The morning after my funeral, my friends and neighbours quietly went back to
their busy, busy lives. While some did their cooking.
And some did their cleaning.
And some did their yoga.
Others did their homework.
- Hi. I’m Julie, I kicked my soccer ball into your backyard.
- Oh, OK. Well, let’s go round and get it.
- His wife died a year ago, he wanted to stay in LA but there were too many
memories. He’s renting for tax purposes, but he hopes to buy a place real soon.
- I can’t believe you went over there.
- Hey, I saw you both flirting at the wake. You’re obviously into each other.
Now that you know he’s single, you can ask him out.
- Julie, I like Mr. Delfino, I do. It’s just, I don’t know if I’m ready to start
- Ugh, you need to get back out there. Come on.
- How long has it been since you’ve had sex?
- Are you mad that I asked you that?
- No, I’m just trying to remember.
- I don’t wanna talk to you about my love life anymore, it weirds me out.
- I wouldn’t have said anything it’s just…
- I heard Dad’s girlfriend asking if you’d dated anyone since the divorce, and
Dad said he doubted it.
And then they both laughed.
- Hey, Susan.
- Hi Mike. I brought you a little house-warming gift. I probably should’ve
brought something by earlier, but…
- Actually, you’re the first in the neighbourhood to stop by.
- Really? Well, welcome.
Susan knew she was lucky. An eligible bachelor had moved onto Wisteria Lane, and
she was the first to find out.
But she also knew that good news travels quickly.
- Hello there!
Edie Britt was the most predatory divorcee in a 5 block radius. Her conquests
- Hi Susan, I hope I’m not interrupting. You must be Mike Delfino.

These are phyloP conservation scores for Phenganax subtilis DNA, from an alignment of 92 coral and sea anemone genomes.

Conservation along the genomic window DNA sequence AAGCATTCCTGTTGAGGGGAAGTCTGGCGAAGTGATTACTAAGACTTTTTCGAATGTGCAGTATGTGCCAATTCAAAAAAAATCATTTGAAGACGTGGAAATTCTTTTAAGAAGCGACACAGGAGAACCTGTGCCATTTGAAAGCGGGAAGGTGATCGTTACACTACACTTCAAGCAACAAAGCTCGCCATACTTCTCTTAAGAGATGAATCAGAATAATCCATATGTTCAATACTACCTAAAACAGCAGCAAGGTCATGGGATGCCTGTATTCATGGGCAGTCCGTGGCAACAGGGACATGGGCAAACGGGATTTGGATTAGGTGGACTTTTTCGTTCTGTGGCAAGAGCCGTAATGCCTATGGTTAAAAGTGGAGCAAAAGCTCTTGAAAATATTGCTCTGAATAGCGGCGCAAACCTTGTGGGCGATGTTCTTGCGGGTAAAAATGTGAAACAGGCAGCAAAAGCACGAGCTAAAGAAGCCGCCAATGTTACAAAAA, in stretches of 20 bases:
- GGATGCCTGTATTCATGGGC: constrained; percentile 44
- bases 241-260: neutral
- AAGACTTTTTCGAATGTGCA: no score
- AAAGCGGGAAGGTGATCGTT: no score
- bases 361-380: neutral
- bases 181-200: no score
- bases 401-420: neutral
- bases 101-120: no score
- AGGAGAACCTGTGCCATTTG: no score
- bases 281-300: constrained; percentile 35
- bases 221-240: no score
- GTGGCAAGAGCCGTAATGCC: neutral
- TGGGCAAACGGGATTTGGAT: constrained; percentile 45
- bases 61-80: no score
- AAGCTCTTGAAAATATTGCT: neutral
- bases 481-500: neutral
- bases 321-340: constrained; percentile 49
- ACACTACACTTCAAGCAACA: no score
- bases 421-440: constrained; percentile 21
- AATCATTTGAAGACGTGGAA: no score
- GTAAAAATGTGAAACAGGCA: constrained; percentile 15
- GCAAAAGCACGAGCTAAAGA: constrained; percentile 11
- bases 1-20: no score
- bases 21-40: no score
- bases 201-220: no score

- Hi, I’m Edie. Britt. I live over there. Welcome to Wisteria Lane.
Susan had met the enemy, and she was a slut.
- Thank you, what’s this?
- Sausage Puttanesca. It’s just something I threw together.
- Thanks, Edie. That’s great.
- Uh, I’d invite you both in, but I was sort of in the middle of something.
- Oh, I’m late for an appointment anyway.
- Oh, no problem, I just wanted to say hi
- Well, thanks.
And just like that, the race for Mike Delfino had begun.
For a moment, Susan wondered if her rivalry with Edie would remain friendly.
- Oh, Mike. I heard you’re a… plumber?
But she was reminded that when it came to men…
- Yeah. Do you think you could stop by later tonight and take a look at my
…Women don’t fight fair.
- Thanks. Bye Susan.
- You can’t order me around like I’m a child!
- No. No, no, no, I’m not going.
- It’s business, Tanaka expects everyone to bring their wives.
- Every time I’m around that man, he tries to grab my ass.
- I made over $200,000 doing business with him last year. If he wants to grab
your ass, you let him.
- Ow. Mr. Solis. You scared me.
- Why is that bush still there? You were supposed to dig it up last week.
- I didn’t have time last week
- I don’t wanna hear your excuses, just take care of it.
- I really hate the way you talk to me.
- And I really hate that I spent $15,000 on your diamond necklace that you
couldn’t live without.
- But I’m learning to deal with it. So. Can I tell Tanaka we’ll be there
- John. We have bandages. Top shelf in the kitchen.
- Thanks, Mrs. Solis.
- Fine. I’ll go. But I’m keeping my back pressed against the wall the entire